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Building Bluetooth Services in Zephyr

Part 1: Getting Started

Creating a Bluetooth Service in Zephyr is a wonderfully easy task. I’ve had a high startup cost doing simple things like PWM drivers in Zephyr, but Bluetooth is just great.


The latest version of my application uses the nrf5x library and C++ code to create a standard procedural application. It has a main() and runs in a single thread. It’s about 25,000 lines of code.

Although it’s very efficient in space and resources the entire application had to be built from the ground up. Using Zephyr gives me lots of useful libraries (like Logging) that I don’t have to build from scratch — and that I don’t have to maintain.

The most important thing, though, is that the nrf5x library from Nordic Semiconductor relies on a Bluetooth library that comes as binary only. There is no source code and it only logs to the Nordic logging subsystem — which is useless. Worst of all, you can’t debug anything when the Bluetooth stack is running because it just hard crashes.

So, although the Nordic nrf5x library and Bluetooth driver seem very robust and reliable they are the world’s worst when it comes to developing. Conversely, the Zephyr Bluetooth library is open source and it has extensive logging that goes to the stock Zephyr logger — so you can watch the Bluetooth logging in real-time.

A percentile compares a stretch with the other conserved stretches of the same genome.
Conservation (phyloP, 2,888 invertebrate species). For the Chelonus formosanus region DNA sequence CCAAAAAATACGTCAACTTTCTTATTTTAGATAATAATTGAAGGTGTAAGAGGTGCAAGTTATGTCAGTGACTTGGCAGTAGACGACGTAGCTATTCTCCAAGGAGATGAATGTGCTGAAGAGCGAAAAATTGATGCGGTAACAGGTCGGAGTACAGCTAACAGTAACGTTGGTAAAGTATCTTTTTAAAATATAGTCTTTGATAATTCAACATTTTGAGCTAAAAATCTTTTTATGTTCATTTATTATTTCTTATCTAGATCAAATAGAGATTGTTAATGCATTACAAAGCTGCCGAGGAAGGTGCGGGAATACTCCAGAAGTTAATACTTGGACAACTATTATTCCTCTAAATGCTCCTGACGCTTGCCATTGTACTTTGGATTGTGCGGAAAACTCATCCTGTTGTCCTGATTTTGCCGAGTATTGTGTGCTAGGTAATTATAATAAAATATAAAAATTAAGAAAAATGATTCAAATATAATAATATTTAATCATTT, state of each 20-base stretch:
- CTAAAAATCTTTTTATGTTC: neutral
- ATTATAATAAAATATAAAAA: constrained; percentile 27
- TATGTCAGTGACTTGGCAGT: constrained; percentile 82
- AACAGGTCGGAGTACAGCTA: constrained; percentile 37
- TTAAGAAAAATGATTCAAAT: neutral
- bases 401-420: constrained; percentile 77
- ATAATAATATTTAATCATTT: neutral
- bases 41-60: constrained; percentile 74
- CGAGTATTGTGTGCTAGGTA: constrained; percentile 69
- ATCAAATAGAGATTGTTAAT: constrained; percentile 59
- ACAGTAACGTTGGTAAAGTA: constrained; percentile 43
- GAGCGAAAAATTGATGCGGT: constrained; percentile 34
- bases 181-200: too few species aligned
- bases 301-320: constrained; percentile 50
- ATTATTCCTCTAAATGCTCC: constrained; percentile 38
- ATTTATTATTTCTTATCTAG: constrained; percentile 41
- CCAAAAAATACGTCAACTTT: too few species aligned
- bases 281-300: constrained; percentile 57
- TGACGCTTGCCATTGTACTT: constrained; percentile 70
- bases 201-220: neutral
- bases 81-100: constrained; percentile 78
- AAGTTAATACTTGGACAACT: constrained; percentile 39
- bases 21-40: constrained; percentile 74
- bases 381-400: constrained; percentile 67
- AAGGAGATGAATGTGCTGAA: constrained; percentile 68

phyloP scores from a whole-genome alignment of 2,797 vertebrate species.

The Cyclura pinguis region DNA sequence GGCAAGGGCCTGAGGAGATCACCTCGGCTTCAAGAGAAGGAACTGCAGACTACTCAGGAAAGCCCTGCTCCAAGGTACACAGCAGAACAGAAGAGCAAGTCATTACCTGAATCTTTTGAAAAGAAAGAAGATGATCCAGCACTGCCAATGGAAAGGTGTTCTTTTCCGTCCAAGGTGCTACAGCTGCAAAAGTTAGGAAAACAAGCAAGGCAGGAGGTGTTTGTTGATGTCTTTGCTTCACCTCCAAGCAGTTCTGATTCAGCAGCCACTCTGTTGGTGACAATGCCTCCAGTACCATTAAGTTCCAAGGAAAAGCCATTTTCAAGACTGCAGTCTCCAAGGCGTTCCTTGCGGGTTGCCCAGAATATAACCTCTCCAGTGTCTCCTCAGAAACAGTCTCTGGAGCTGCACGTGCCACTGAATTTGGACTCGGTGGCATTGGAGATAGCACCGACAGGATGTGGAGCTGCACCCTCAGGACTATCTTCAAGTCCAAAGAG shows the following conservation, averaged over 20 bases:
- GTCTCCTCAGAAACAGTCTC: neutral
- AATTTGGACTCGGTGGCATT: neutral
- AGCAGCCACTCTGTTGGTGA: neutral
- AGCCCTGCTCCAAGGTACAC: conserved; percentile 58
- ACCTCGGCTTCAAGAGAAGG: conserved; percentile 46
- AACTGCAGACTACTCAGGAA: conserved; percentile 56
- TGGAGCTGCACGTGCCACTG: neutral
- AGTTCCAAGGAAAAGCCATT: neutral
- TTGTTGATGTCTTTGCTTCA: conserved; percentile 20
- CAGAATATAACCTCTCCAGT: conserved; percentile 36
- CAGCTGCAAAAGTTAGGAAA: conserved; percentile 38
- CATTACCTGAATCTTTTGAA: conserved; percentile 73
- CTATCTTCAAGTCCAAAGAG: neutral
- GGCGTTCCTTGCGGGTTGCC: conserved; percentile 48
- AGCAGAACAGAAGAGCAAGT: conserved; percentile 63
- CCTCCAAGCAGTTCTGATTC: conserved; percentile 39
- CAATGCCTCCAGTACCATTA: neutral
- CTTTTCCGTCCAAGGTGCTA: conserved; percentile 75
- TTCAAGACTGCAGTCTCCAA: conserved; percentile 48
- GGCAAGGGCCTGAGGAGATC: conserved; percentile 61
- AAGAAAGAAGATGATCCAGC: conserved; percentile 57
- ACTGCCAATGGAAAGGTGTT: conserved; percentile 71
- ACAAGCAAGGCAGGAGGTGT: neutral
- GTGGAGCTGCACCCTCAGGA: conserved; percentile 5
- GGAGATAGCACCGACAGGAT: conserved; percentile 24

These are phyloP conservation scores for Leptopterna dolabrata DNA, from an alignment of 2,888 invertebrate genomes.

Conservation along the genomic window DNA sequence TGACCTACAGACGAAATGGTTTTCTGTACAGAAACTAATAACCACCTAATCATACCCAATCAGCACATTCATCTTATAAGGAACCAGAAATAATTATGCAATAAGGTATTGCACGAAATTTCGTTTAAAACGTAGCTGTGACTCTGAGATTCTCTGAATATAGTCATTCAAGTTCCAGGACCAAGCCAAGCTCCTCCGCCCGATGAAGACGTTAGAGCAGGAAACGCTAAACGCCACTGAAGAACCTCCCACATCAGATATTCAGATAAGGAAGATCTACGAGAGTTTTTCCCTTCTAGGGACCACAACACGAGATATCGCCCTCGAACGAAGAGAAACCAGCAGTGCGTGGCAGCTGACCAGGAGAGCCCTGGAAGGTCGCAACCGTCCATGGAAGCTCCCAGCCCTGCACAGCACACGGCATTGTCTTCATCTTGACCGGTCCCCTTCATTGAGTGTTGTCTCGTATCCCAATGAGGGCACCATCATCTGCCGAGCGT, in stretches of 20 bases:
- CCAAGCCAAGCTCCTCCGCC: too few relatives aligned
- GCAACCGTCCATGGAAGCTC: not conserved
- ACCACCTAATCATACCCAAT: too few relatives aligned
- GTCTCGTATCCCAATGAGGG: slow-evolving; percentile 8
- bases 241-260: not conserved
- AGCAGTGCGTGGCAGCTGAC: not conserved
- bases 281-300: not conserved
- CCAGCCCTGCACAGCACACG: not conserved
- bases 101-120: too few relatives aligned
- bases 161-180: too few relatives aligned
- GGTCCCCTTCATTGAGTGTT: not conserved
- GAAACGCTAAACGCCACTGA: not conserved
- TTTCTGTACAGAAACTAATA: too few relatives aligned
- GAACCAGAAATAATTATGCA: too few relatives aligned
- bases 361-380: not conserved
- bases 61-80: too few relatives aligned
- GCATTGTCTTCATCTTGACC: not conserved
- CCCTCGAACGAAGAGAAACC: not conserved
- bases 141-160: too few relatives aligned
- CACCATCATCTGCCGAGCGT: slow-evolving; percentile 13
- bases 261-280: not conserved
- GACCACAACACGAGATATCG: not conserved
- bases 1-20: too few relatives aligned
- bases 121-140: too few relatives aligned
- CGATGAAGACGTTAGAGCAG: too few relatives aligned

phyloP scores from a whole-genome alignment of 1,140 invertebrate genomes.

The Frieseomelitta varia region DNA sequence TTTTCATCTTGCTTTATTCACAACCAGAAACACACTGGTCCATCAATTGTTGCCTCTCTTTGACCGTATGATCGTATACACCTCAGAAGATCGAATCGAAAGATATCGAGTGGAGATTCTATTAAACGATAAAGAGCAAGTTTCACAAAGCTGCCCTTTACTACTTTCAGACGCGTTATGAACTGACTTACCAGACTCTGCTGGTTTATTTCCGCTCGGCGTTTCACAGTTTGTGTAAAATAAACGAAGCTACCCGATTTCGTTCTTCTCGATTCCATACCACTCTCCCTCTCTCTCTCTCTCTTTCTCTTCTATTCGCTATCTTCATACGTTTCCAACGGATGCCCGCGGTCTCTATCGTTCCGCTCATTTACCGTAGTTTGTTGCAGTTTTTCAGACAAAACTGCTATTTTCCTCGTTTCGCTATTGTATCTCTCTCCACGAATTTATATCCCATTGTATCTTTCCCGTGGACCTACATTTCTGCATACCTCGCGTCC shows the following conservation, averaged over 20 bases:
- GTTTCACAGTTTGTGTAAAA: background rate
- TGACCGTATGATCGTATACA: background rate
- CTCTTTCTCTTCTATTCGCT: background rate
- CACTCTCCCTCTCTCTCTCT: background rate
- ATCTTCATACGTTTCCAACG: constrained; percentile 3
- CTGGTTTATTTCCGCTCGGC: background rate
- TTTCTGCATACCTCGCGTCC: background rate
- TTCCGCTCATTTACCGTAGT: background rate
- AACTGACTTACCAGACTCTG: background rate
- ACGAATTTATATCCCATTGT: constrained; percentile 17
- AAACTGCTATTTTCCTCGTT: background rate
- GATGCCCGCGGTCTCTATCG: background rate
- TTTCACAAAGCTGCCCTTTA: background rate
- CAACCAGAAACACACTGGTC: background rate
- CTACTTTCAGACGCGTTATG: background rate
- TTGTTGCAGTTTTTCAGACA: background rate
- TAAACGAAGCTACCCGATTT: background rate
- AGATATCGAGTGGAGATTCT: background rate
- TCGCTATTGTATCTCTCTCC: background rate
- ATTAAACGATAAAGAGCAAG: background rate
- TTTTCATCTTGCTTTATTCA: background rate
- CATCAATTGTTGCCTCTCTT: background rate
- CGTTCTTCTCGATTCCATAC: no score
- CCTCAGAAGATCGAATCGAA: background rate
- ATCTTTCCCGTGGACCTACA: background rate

Segger Debug Terminal Output Showing Bluetooth Diagnostics

One reliable undebuggable core vs one open-source seemingly reliable debug-able threaded operating system. No contest. So, I’ve been moving to Zephyr.

Getting Started with Bluetooth

First, one must correctly set the prj.conf bluetooth defines. Here are mine…

# ----------------------------------
# -- bluetooth stuff
# ----------------------------------
# --- we're a peripheral
# --- connection definitions
# --- debugging

It’s very short. Most of the debugging and connection definitions are optional and have reasonable defaults.

Next there’s a simple bluetooth startup routine. This routine mainly sets up the advertising data (which lists all of the services provided by this Bluetooth peripheral) and the advertising parameters (power, iteration cycle, …) and then starts advertising.

Don’t be confused by the length of the file. The many callbacks just print out a diagnostic.

Since gists flow in Medium this ends part 1:

Home automation in the wireless IOT era

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Mark Zachmann

Mark Zachmann

Entrepreneur, software architect, electrical engineer. Ex-academic.

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